Dominic O’Kane has/had his own web based calculator based on his 2008 book Modeling Single-name and Multi-name Credit Derivatives which is in turn based on a very good Lehman research report O’Kane published with Stuart Turnbull in 2003, Valuation of Credit Default Swaps.
Hull and White 2003 on Valuation of a CDO and an nth to Default CDS Without Monte Carlo Simulation. If there is a broker dealer running a PDE solver on their Credit Derivative inventory for daily P&L, find out who the head of quantitative research is there and bow before that guy because he has achieved Steve Jobs-level marketing skills.
Matlab CDS pricer, here.
BionicTurtle has a YouTube video of how to run a CDS valuation on a spreadsheet, here. Appears to be the tip of iceberg of You Tube videos explaining Credit Derivatives
Since 2006, the clock cycles offered in new microprocessors remain constant due to fundamental power and heat dissipation constraints in silicon chip design and production (Olukotun); nevertheless Moore’s Law remains in effect and these hot power hungry microprocessors are effectively the universal compute platform of choice. Cray and Convex are history and Burton Smith works for Microsoft, game over. The good news is everyone, regardless of capitalization, computes with the “same commodity microprocessor.”
A Demon of our Own Design author Rick Bookstaber argues in his blog in 2009 that:
1. High Frequency trading is a capacity constrained trading strategy very sensitive to the number of active High Frequency traders and
2. Competition in High Frequency trading is aptly characterized as an arms race and hence a negative-sum game; the collective infrastructure spend confers no solid expectation of long-term advantage just more opportunity to spend on improved infrastructure (in The Arms Race in High Frequency Trading ).
On the other hand, in 2007 Information Week, writer Richard Martin quotes the assertion, “A millisecond advantage in trading application can be worth $100MM a year to a brokerage firm.” before concluding with the quote, “ Once you’ve got a half dozen systems that can all handle that kind of throughput, then you have to distinguish yourself somewhere else.” Protecting IP is hard, Teza Technology‘s recruiting of ex-Goldman High Frequency trading programmer Sergey Aleynikov and Tower’s recruitment of ex-Soc Gen High Frequency trading programmer Samarth Agrawal are presumably only representative known samples the actual velocity of code migration. It stands to reason that in reality the IP must move slightly faster than the code, indicating yet another way for this trade to get crowded. NYT quotes Andrew Lo in 2006 “Now it’s an arms race, everyone is building more sophisticated algorithms, and the more competition exists, the smaller the profits.”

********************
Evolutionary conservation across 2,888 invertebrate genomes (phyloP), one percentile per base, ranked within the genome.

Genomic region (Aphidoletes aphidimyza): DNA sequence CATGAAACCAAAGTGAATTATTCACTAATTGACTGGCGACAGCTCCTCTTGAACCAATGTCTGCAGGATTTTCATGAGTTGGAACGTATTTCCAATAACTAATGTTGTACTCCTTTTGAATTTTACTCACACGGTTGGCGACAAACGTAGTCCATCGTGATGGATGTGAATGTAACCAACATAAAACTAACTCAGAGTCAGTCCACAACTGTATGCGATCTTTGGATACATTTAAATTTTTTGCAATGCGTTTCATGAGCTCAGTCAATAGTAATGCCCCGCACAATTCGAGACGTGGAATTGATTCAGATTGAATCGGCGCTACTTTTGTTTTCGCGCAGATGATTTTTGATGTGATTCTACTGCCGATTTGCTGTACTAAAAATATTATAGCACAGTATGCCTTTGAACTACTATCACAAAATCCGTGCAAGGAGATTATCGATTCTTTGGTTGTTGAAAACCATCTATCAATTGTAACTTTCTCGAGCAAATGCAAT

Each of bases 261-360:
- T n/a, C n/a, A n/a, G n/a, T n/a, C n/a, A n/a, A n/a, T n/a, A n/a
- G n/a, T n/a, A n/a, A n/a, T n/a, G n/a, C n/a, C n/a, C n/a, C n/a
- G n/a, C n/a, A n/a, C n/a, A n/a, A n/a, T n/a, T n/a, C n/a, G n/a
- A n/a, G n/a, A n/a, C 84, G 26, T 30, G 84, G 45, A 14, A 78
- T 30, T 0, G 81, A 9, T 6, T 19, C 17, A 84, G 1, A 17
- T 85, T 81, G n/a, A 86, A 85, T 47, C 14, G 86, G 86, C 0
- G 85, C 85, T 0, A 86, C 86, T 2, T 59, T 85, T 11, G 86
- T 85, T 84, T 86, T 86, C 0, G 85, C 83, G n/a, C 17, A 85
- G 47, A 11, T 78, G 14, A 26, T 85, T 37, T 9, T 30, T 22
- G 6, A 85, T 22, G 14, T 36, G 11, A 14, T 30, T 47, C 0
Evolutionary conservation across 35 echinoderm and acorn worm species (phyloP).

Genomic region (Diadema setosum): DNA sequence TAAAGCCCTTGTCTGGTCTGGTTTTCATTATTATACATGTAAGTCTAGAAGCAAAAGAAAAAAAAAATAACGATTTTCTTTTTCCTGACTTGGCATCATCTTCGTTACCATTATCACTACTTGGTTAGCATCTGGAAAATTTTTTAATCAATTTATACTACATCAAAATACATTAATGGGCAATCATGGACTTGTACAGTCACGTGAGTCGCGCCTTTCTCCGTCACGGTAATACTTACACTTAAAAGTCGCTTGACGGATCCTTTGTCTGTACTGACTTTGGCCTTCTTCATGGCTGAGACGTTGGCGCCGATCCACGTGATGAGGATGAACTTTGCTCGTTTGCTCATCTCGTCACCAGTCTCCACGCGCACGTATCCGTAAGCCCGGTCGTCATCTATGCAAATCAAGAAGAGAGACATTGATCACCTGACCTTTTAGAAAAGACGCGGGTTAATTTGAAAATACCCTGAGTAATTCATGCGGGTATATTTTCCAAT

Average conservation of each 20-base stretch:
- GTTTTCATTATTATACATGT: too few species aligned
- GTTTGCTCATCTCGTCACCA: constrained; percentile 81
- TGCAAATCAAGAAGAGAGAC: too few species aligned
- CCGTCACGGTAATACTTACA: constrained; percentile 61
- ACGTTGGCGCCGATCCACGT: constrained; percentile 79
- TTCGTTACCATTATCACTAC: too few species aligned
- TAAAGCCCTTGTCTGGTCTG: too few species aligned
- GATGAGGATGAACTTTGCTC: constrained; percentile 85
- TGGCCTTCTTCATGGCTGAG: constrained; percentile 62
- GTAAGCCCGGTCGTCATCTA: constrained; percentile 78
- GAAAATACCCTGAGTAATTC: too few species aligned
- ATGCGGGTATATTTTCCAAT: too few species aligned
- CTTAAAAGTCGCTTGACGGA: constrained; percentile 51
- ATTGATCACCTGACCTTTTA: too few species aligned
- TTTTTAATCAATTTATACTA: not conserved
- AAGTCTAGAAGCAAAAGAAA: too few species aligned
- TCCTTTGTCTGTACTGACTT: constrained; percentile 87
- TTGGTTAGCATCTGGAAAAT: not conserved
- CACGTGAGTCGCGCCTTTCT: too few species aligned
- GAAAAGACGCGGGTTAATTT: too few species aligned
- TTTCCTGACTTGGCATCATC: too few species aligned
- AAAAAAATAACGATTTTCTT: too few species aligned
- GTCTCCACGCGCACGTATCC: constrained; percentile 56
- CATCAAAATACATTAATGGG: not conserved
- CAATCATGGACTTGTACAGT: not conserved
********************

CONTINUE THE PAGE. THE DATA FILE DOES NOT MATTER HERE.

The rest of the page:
Bookstaber, Lo, and Martin’s assessments were all made several years ago in a booming High Frequency trading market and all implicitly agree the space is destined to get crowded, implicitly sooner rather than later. Bookstaber correctly points out the figurative exits are small when the space gets crowded; Martin speculates where the exit is located (the exit is to go long, or to buy, improved computational latency). Martin’s millisecond mark-to-market quote is pre Dodd-Frank Title VII implementation so it stands to reason that post Title VII implementation a millisecond will be worth much more than 100MM USD. So, euphemistically, how does one go long milliseconds when running Low Latency over a WAN running at or approaching known physical signal propagation limits? Moreover, given the expected crowding in the High Frequency/Low Latency business, it’s sort of important that the desk’s stack of milliseconds is larger than the competitor’s millisecond stack.
We have three variables to control in this game: Network Switch and Wire latency, Pre-trade Algorithms, and the Optimized Code/Compute Hardware. We have assumed away the wire latency at the outset of this survey; we have the lowest latency connection between NJ and Chicago by assumption. We do not know the details of the switch latency from Spread Networks, but the only reasonable question to ask is how much of a competitive advantage might accrue using this low latency WAN link?
Bandwidth does not appear to be competition driver. The High Frequency trading folks seem fairly consistent in claiming that the pre-trade decision algorithms complete (come to a decision) in microseconds. A scalar core can only touch about 64 megabits in one millisecond. Under the reasonable assumption that the algorithms are more or less scalar with respect to a given Low Latency arbitrage pair of securities/contracts, and there are only 100 or so liquid pairs, the data bandwidth requirements in a market microstructure based trading system seem modest. This limited bandwidth assumption could weaken with index arbitrage since each decision could require the time series of prices for 100s of underlying contracts – but lets stick with the limited bandwidth assumption. The only important networking factor for Low Latency trading is …wait for it … low latency, doh.
Latency benchmarks reported by Verizon show an US avg. latency of 42 ms to 44 ms going down to 33 ms to 34 ms for Private IP. AT&T reports NY to Chicago latencies of 21 ms with a nationwide average of 34 ms. The Barksdale Forbes article claims existing private lines between NY and Chicago running 16.3ms roundtrip latency.
Assume best possible case, the desk is on the Barksdale’s fiber and all competitors are running private connections with round trip latencies between 16.3ms and 21ms. So the desk’s one-way latency is 7 clocks versus the competitor’s 9 to 11 clocks. Any advantage should manifest itself in remote event notification such as: trade notification; order book updates; and exogenous trading system shutdown notice.